Provisional replacement certificate (PRC)

A PRC is a certificate demonstrating a person’s entitlement to EHIC. If you need healthcare but do not have your EHIC with you, you can call Overseas Healthcare Services and ask them to send a PRC to show to the hospital. This will avoid you being directly charged.

Contact Overseas Healthcare Services:

UK: 0191 218 1999
Outside UK: +44 191 218 1999
(Open Monday to Friday 8am to 6pm, UK time)

People with pre-existing health conditions

If you have a pre-existing health condition, you should buy medical travel insurance before visiting Spain. You must tell the insurance company about any pre-existing health conditions you have, to make sure you can get the cover you need. If you have an EHIC, this will be valid until the UK leaves the EU but may not work after that.

If you have a pre-existing condition that will need treatment while abroad, ask your doctor in the UK for advice before you travel. Make sure you take with you any documents about your health condition or medication.

If you are travelling for the express purpose of obtaining medical treatment, see our section about seeking medical treatment in Europe.


Dental treatment is not covered by the state healthcare system unless it's an emergency. Most emergency departments or health centres have a dentist attached that can deal with dental emergencies.


Just like in the UK, you'll need to be referred by a doctor for any hospital treatment. Make sure you are referred to a state hospital as only these provide treatment free of charge. Even in a state hospital you will need a valid EHIC. Double check you are not treated as a private patient.

In the state healthcare system, you have the right to insist your EHIC is accepted. You do not have to provide travel insurance details unless you choose to do so.


Once you have a prescription from a Spanish state doctor, you can take it to any pharmacy (farmacia) in Spain. They can be identified by a green cross. There are prescription charges in Spain. Prescription charges are non-refundable.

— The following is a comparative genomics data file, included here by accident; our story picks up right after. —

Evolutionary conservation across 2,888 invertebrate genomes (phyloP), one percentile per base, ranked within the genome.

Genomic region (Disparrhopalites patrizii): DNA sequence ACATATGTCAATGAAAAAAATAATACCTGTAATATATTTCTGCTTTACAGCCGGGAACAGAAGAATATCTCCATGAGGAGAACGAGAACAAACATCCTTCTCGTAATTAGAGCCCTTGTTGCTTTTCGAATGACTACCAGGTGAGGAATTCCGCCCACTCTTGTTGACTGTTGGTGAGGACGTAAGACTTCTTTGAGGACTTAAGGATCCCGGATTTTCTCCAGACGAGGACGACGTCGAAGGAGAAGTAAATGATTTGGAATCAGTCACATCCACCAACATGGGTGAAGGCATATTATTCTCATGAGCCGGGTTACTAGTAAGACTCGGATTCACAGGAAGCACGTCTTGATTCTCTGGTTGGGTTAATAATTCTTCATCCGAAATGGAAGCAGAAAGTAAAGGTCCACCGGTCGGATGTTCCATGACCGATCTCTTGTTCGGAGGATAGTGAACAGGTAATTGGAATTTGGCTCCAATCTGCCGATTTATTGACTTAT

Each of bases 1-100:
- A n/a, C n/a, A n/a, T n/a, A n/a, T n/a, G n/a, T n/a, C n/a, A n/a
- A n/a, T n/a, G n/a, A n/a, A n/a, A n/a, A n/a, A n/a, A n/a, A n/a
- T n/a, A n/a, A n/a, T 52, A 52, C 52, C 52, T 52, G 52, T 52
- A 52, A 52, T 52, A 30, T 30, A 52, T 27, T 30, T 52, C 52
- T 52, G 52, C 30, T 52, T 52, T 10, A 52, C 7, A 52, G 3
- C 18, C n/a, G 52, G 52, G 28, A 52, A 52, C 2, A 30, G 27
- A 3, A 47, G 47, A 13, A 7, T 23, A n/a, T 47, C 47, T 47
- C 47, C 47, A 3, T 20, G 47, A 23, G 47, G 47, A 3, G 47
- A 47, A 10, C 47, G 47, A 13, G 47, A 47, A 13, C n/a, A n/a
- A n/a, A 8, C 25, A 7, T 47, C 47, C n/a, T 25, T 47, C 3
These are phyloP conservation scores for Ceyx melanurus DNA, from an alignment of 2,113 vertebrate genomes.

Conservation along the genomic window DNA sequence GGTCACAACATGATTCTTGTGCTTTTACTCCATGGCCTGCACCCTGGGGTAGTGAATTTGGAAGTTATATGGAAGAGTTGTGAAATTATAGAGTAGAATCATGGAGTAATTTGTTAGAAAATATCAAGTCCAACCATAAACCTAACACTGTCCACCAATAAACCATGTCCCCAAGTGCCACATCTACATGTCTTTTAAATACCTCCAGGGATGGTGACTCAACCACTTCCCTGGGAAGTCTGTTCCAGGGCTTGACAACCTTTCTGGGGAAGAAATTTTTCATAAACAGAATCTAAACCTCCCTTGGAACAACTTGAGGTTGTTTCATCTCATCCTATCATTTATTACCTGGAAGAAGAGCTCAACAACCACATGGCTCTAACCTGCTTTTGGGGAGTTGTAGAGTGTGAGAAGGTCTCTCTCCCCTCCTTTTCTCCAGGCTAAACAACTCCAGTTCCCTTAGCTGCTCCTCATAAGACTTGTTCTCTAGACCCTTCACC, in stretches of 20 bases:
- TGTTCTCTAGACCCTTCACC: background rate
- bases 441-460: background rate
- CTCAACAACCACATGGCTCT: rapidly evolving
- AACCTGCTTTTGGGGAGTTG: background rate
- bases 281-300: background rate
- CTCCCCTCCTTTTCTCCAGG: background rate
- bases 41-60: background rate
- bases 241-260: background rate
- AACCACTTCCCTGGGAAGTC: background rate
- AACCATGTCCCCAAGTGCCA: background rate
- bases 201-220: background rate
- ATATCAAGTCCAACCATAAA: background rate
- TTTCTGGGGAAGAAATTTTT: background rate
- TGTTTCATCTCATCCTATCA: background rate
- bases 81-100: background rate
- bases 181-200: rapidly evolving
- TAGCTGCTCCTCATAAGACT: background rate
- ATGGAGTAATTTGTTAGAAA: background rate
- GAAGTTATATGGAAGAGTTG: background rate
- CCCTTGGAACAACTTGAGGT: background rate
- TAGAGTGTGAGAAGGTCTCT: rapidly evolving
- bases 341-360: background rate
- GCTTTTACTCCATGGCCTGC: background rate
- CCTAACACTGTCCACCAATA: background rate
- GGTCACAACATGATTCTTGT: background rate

When using your EHIC, people of working age are charged 50% and pensioners are charged about 10%. Pensioners will have to declare they receive a UK state pension in order to pay the lower rate.

If you are told by a hospital that you need medicine after being discharged, you must take the hospital medical report to a doctor, who will give you a prescription. This is because doctors in state hospitals will prescribe medicines on the appropriate medical report but do not issue official prescriptions.

Bringing your own medicines to Spain

If you have a condition that requires you to bring your own medicines to Spain, you should have a letter from your GP stating what the medicines are and why you need them. If possible, have the letter translated into Spanish, as this will also be useful in case you need to see a health professional during your stay.

If any of your medicines fall into the controlled drugs category, you need to comply with regulations on drugs exports in the UK. In addition, you'll need to apply for the Spanish import licence at your nearest Spanish consulate with the following documentation:

  • licence for exportation of controlled drugs